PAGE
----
I read this article a few days ago and thought it presented homeschooling negatively despite the plain meaning of the words and the title, “Learning through doing.” The article is not about hands-on learning, it’s about socialization, specifically socialization that is received at school.
I thought I might be reading through mud-colored glasses instead of rose-colored ones, so I put the article away for a later reading. Today I listened to it, and my reaction is the same.
Home school: Learning through doing, 1 November 2007, Scotts Valley Banner, Felton, California
Junior Meghan Kelly is an outfielder for the girls softball team and a member of the golf team at San Lorenzo Valley High School.
Uriah Bertsch, a 16-year-old who is home-schooled in Scotts Valley, has a schedule from his teacher he follows every day, but he adds extra activities to his education.
Last school year, Tommy Anderson, an 8-year-old in Felton who is taught at home by his mother, Mary Anderson, created an ongoing mural of the history of the world.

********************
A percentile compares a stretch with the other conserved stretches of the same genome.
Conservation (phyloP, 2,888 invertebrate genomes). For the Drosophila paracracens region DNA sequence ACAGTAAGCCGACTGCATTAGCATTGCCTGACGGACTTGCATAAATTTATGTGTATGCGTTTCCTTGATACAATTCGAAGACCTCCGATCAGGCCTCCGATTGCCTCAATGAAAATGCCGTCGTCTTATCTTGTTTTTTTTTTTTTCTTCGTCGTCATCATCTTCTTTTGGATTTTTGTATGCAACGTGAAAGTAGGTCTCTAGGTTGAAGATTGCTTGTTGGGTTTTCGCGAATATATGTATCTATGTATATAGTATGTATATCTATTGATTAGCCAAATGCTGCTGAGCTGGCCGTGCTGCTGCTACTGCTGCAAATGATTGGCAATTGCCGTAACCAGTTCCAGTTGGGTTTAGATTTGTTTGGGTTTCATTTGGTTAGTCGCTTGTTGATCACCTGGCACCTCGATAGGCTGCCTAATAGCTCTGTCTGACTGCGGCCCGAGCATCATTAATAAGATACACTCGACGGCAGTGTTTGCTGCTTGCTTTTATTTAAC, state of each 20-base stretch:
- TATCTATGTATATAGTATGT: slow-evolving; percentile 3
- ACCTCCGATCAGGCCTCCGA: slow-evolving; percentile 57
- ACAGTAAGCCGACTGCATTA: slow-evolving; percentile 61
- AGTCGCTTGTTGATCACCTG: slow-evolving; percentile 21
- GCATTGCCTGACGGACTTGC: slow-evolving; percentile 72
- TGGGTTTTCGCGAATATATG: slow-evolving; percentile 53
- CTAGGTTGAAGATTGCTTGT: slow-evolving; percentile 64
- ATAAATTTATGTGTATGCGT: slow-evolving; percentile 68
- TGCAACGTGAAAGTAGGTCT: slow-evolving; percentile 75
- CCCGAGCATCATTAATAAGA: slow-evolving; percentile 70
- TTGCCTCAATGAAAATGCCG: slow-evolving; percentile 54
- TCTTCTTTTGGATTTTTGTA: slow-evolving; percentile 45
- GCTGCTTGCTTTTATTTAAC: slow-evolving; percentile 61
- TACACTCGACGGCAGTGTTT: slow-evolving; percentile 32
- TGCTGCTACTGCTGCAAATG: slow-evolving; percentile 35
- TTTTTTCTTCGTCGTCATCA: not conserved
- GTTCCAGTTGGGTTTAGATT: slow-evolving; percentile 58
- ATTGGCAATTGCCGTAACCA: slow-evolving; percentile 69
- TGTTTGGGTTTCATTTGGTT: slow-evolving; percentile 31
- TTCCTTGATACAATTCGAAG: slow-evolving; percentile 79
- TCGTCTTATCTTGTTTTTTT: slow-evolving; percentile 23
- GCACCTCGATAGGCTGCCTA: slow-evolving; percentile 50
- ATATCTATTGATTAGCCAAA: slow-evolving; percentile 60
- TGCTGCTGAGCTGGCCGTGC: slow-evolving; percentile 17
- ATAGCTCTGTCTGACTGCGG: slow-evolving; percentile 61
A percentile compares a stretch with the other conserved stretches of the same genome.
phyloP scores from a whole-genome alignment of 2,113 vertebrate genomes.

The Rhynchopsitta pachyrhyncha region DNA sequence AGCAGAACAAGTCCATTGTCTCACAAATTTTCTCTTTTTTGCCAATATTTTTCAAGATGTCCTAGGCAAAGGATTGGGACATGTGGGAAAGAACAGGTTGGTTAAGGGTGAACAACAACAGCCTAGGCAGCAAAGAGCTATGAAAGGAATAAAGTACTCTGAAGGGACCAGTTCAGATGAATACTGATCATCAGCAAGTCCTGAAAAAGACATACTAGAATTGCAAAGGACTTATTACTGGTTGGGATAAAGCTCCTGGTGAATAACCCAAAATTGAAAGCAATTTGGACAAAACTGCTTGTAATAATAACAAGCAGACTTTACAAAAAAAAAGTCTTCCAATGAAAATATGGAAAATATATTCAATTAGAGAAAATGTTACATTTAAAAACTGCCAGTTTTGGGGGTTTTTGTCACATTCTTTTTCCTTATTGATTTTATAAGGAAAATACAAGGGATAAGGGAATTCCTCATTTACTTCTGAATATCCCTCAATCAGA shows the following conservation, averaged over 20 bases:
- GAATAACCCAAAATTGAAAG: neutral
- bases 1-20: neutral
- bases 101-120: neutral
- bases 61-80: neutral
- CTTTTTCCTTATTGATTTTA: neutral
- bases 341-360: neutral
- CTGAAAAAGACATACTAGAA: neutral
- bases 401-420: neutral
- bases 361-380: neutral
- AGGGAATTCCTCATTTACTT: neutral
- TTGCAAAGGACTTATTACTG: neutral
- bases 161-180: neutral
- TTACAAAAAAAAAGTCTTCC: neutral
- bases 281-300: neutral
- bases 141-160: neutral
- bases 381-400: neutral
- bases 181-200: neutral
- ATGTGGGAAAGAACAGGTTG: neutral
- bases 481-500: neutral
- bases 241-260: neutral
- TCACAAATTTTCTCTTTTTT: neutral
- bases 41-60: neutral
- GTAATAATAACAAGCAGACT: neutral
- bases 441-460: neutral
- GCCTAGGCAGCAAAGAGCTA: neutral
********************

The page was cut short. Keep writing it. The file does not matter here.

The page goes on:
“I didn’t really excel,” said Thomas Sutherlin, a 19-year-old from Ben Lomond who attended the Coast Redwood program.
The flip side to do-it-yourself education, ie, the neccessity of socialization, is added to the introductions and the hands-on characterizations that followed for all the homeschooled kids except Tommy Anderson. “The catch” to Tommy’s portion of the article (as the reporter tagged the first section on Meghan’s sport participation) was that it had a caveat.
Although one-on-one attention in an at-home environment can allow students to get work done more quickly and efficiently, for some, it doesn’t always pan out.
“I didn’t really excel,” said Thomas Sutherlin
Keeping in mind that strongest arguments go either first or last, the article finished with a quote from a teacher at a “homeschool.”
Penny Burton, a teacher at Fall Creek Homeschool, has built socialization into her class.
“Children here, they really value their friendships,” said Burton, who teaches students how to resolve conflict and interact in a positive way. “We make friendship part of the curriculum.”
Fall Creek Homeschool is part of the San Lorenzo Valley Unified School System.
The article begins with Meghan’s apparent normalcy having a “catch” (the homeschooling), and ends with a quote from a public school employee. The article is not about learning through doing.
posted by Valerie